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Anne B. Real
SUBJECTS — Diary of Anne Frank; World/WW II (the Holocaust);
SOCIAL-EMOTIONAL LEARNING — Breaking Out; Coming of Age; Alcohol
& Drug Abuse; Ambition; Courage; Crime; Education; Families in Crisis;
MORAL-ETHICAL EMPHASIS — Responsibility; Caring.
Age: 12+; MPAA Rating: PG-13 for violence and drug content; Drama; 91 minutes; Color, 2003.
Anne Frank: The Diary of a Young Girl is a lifeline for Cynthia Gimenez, a black, Hispanic teenager living in the slums of New York City. Her father was a school teacher, but he recently died. Her brother is a drug addict; her sister, an unwed mother. Cynthia spends hour upon hour writing verses in her room or practicing rap in front of the bathroom mirror. She reads and rereads a gift from her father: Anne Frank's diary.
TWM recommends this film for classes in English and Health. Anne B. Real can motivate children of all races and ethnicities to read Anne Frank: The Diary of a Young Girl. It demonstrates that the timeless messages of the book can reach across the continents, across the decades, across cultures, and across racial lines to underscore our common humanity. For Health classes there are many lessons in the film that relate to drug addiction, codependence, breaking out, and finding one's own voice.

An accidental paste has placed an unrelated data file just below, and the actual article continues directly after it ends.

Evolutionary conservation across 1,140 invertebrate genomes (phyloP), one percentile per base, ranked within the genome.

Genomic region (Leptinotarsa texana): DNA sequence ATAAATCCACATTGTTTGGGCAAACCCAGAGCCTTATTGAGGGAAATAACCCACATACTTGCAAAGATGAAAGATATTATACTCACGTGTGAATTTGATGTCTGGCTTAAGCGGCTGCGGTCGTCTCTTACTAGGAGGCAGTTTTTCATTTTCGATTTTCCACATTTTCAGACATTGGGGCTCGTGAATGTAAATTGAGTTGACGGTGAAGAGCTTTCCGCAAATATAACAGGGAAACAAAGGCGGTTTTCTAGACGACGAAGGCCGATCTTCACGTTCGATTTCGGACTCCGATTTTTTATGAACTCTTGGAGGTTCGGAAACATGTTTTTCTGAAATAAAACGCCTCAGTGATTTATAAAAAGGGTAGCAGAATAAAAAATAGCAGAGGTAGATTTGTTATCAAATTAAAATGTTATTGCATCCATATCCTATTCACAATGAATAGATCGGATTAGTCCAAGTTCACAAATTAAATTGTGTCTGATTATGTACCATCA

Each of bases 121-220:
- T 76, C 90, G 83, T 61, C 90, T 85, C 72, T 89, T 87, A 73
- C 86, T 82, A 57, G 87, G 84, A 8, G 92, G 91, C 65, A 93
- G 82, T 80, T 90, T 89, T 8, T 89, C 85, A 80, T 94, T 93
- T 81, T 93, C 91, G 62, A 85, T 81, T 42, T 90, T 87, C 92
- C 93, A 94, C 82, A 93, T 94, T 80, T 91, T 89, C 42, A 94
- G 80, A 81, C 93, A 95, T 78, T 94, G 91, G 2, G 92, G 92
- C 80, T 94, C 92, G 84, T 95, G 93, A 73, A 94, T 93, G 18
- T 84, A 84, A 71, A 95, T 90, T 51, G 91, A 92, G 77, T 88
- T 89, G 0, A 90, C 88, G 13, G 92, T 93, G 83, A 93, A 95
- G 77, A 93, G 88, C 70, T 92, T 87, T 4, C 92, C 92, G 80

The Teachwithmovies.com Learning Guide to Anne B. Real provides teachers with the background and discussion questions to highlight the themes in lesson plans for high school students.
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Anne B. Real in an excellent look at contemporary life in distressed areas of modern American cities. Cynthia is a talented girl with many strikes against her, but she survives and, finally, flourishes. This movie is an excellent basis for lesson plans in Health or English classes.
Learning Guide Excerpt
To demonstrate how our Learning Guides can be used by teachers to create and improve lesson plans, we have set out below a paragraph from the Learning Guide to Anne B. Real.
Alcoholics and drug abusers are continually trying to get their family members and friends to help them maintain their addiction and to avoid the consequences of being intoxicated. Examples of enabling behaviors are: a spouse or relative excuses, denies, or conceals evidence of the addiction and fixes any problems caused by the intoxicated behavior; a relative provides money to the addict to allow the addict to keep an apartment when the addict has used the rent money for drugs; a relative defends an addict to family members when the addict does something irresponsible, like spending the money needed to pay the light bill on his or her drug of choice; or a relative or friend helps an addict get a job after the addict has lost his or her job for being intoxicated at work. These behaviors would ordinarily be supportive and caring. However, to the extent that they permit an addict avoid the consequences of his or her addiction, they help the addict maintain the addiction. Most addicts have family members or friends who enable their addiction.
The Learning Guide to the film Anne B. Real contains sections on Benefits of the Movie, Possible Problems, Helpful Background, Discussion Questions, Links to the Internet, and Bridges to Reading. The Discussion Questions are divided into three categories: Subject Matter, Social-Emotional Learning, and Moral-Ethical Emphasis.
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